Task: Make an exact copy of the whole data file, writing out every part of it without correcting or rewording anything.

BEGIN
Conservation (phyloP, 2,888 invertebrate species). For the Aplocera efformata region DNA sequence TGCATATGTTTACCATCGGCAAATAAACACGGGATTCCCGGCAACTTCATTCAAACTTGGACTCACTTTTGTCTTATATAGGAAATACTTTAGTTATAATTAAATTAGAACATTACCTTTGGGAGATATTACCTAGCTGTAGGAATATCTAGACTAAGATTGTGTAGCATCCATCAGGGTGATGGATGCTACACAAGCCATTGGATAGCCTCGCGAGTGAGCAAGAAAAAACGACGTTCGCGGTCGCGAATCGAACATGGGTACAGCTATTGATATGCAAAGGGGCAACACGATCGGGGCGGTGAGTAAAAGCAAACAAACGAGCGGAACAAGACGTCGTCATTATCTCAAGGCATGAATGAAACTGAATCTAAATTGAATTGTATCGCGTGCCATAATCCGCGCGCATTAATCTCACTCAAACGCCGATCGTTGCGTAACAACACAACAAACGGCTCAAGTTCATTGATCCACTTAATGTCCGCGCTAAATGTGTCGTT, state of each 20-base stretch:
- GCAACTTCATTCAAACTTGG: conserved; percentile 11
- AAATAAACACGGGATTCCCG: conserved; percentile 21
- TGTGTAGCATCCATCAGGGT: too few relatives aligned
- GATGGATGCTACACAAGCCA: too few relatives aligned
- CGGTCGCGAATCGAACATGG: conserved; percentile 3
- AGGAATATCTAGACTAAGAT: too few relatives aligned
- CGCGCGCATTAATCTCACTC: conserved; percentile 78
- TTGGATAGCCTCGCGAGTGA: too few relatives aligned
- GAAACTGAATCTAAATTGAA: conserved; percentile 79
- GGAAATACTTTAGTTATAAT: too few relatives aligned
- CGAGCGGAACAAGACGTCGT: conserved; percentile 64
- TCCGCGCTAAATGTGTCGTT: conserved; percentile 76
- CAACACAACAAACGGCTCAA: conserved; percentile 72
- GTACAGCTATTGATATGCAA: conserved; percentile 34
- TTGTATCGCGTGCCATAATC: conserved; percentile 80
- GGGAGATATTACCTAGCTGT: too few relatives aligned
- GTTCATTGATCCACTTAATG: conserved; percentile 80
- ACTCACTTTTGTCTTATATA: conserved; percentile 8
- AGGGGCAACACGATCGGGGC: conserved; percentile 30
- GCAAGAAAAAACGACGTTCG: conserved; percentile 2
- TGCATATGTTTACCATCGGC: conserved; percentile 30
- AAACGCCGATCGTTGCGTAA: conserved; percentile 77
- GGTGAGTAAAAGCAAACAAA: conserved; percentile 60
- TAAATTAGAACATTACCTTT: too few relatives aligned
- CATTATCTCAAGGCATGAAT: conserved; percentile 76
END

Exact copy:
Conservation (phyloP, 2,888 invertebrate species). For the Aplocera efformata region DNA sequence TGCATATGTTTACCATCGGCAAATAAACACGGGATTCCCGGCAACTTCATTCAAACTTGGACTCACTTTTGTCTTATATAGGAAATACTTTAGTTATAATTAAATTAGAACATTACCTTTGGGAGATATTACCTAGCTGTAGGAATATCTAGACTAAGATTGTGTAGCATCCATCAGGGTGATGGATGCTACACAAGCCATTGGATAGCCTCGCGAGTGAGCAAGAAAAAACGACGTTCGCGGTCGCGAATCGAACATGGGTACAGCTATTGATATGCAAAGGGGCAACACGATCGGGGCGGTGAGTAAAAGCAAACAAACGAGCGGAACAAGACGTCGTCATTATCTCAAGGCATGAATGAAACTGAATCTAAATTGAATTGTATCGCGTGCCATAATCCGCGCGCATTAATCTCACTCAAACGCCGATCGTTGCGTAACAACACAACAAACGGCTCAAGTTCATTGATCCACTTAATGTCCGCGCTAAATGTGTCGTT, state of each 20-base stretch:
- GCAACTTCATTCAAACTTGG: conserved; percentile 11
- AAATAAACACGGGATTCCCG: conserved; percentile 21
- TGTGTAGCATCCATCAGGGT: too few relatives aligned
- GATGGATGCTACACAAGCCA: too few relatives aligned
- CGGTCGCGAATCGAACATGG: conserved; percentile 3
- AGGAATATCTAGACTAAGAT: too few relatives aligned
- CGCGCGCATTAATCTCACTC: conserved; percentile 78
- TTGGATAGCCTCGCGAGTGA: too few relatives aligned
- GAAACTGAATCTAAATTGAA: conserved; percentile 79
- GGAAATACTTTAGTTATAAT: too few relatives aligned
- CGAGCGGAACAAGACGTCGT: conserved; percentile 64
- TCCGCGCTAAATGTGTCGTT: conserved; percentile 76
- CAACACAACAAACGGCTCAA: conserved; percentile 72
- GTACAGCTATTGATATGCAA: conserved; percentile 34
- TTGTATCGCGTGCCATAATC: conserved; percentile 80
- GGGAGATATTACCTAGCTGT: too few relatives aligned
- GTTCATTGATCCACTTAATG: conserved; percentile 80
- ACTCACTTTTGTCTTATATA: conserved; percentile 8
- AGGGGCAACACGATCGGGGC: conserved; percentile 30
- GCAAGAAAAAACGACGTTCG: conserved; percentile 2
- TGCATATGTTTACCATCGGC: conserved; percentile 30
- AAACGCCGATCGTTGCGTAA: conserved; percentile 77
- GGTGAGTAAAAGCAAACAAA: conserved; percentile 60
- TAAATTAGAACATTACCTTT: too few relatives aligned
- CATTATCTCAAGGCATGAAT: conserved; percentile 76